Project Management

Project Checkmate: A Tip from the Game of Kings

Tom's latest eBook has been released on Amazon: "The 7 Myths of IT Integrations". Tom is also a Program Director for a large Midwest corporation and has been an adjunct faculty member at Walsh College. He has managed global web initiatives, data center moves and large multi-million dollar programs.

Congratulations! All of the preparation is over. After a lot of planning and anticipation you’re finally in the game--you’ve activated your project. Make no mistake about it--the game is complex. Each component of your project has its own unique characteristics. It’s not as simple as moving all of the pieces from start to finish as fast as you can and declaring a victory. No, there are complex inter-relationships and rules that dictate the action of one game piece relative to where it’s at in the field and who else is around it. There are dos and don’ts and wills and won’ts in this game.

Managing your project through the execution phase is a game of skill and experience. But if you take a tip from the chess masters, there is a way to give yourself an advantage. When it comes to seeing your project through what it was planned to do, it can pay to play a game of chess.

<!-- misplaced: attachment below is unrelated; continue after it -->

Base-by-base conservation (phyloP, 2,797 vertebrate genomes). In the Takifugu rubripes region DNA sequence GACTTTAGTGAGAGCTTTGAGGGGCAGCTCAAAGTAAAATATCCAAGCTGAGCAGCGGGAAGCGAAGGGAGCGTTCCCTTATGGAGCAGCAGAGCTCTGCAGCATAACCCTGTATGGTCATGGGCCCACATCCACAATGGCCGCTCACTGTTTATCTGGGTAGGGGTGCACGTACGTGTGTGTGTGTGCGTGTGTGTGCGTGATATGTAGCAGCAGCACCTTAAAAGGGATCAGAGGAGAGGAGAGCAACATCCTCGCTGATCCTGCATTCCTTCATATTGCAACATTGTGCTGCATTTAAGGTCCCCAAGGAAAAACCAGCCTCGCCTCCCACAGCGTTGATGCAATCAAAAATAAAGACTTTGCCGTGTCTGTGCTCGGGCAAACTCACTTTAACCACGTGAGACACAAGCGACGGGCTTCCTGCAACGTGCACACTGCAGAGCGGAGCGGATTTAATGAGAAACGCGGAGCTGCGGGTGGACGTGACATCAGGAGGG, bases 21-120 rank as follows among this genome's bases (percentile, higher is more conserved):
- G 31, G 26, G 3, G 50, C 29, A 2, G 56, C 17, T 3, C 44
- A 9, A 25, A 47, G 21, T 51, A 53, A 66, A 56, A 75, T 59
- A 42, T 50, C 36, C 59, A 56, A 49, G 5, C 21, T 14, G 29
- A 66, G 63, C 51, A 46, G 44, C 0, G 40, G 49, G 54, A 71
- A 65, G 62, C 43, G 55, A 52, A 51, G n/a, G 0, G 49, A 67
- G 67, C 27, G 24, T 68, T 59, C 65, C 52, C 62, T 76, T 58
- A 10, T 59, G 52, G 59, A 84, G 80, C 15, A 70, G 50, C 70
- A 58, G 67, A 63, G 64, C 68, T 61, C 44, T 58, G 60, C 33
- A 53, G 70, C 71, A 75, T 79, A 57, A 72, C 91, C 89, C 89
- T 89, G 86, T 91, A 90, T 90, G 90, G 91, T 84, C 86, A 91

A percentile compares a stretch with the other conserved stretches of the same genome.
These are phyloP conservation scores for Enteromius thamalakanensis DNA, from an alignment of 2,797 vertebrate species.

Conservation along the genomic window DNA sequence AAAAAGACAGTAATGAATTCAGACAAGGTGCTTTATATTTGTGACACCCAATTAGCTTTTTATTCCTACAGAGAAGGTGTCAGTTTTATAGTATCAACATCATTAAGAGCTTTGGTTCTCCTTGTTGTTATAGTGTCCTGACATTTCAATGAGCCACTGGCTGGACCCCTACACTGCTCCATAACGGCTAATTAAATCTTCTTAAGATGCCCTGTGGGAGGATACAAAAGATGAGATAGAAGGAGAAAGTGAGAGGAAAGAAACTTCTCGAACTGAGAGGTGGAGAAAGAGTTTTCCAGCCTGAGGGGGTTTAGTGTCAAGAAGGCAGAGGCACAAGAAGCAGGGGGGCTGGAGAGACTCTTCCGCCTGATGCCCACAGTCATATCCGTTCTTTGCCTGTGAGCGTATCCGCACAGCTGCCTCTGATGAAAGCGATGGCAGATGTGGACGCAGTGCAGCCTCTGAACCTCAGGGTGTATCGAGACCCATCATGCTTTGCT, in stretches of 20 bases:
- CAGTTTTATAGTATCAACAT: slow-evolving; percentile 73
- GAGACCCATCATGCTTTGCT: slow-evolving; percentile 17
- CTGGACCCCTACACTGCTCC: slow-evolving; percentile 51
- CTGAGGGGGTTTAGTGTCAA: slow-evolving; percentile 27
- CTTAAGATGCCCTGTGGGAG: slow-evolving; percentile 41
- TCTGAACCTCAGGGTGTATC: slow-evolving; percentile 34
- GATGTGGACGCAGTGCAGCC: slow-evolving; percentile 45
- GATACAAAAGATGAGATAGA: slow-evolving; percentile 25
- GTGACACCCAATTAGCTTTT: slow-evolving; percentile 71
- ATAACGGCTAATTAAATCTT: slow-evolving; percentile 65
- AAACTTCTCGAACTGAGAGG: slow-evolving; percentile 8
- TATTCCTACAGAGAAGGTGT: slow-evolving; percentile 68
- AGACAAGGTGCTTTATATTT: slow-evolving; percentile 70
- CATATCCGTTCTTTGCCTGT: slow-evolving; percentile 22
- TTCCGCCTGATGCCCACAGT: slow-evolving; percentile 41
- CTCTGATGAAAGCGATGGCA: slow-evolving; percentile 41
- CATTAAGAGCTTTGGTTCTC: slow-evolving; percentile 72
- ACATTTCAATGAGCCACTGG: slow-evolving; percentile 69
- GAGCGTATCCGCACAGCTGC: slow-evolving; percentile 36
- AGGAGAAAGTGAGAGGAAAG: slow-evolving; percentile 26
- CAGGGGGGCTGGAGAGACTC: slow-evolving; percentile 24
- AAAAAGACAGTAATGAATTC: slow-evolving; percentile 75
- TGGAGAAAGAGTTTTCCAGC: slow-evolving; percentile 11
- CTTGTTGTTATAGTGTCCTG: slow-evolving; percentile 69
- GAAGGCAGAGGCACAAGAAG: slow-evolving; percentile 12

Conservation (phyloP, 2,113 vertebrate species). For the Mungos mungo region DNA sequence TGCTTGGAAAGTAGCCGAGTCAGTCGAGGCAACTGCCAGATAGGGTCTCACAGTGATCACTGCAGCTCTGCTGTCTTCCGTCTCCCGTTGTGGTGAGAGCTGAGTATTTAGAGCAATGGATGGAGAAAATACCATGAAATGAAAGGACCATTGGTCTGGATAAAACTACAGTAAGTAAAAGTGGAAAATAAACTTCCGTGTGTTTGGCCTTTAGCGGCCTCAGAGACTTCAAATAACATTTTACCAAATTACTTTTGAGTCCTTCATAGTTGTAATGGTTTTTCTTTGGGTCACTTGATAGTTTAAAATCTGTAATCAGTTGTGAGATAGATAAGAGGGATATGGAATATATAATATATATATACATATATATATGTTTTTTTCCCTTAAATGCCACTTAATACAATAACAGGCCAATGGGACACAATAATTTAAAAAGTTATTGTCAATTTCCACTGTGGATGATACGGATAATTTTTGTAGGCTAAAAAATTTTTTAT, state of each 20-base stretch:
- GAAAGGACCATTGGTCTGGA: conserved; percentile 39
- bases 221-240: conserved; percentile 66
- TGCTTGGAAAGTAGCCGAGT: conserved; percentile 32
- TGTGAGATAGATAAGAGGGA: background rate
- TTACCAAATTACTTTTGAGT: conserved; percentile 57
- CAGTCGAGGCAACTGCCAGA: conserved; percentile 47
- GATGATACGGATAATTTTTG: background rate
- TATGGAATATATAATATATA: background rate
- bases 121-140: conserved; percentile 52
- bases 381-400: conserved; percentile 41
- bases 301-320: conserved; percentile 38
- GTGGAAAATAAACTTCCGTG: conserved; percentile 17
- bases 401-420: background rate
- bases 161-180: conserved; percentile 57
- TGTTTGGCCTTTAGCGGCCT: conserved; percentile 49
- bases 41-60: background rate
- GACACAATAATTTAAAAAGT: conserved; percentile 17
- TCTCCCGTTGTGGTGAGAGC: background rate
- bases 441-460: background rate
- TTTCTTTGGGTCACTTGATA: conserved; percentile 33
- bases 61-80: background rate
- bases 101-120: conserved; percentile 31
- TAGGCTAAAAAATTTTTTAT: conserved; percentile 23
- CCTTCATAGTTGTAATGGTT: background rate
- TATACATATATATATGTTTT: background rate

Pawns, Knights and Queens
The game of chess is referred to as one of the oldest games of skill known to man. Some have dated it as early as the 2nd century in China. Over time it became known as the Game of Kings--and the game can be quite complicated. Chess is played between two players each with 16 playing pieces opposing each other across a game board of 64 squares. The rules governing the movement of each chess piece are complex. A rook, for example, can move in …

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"[Musicians] talk of nothing but money and jobs. Give me businessmen every time. They really are interested in music and art."

- Jean Sibelius, explaining why he rarely invited musicians to his home.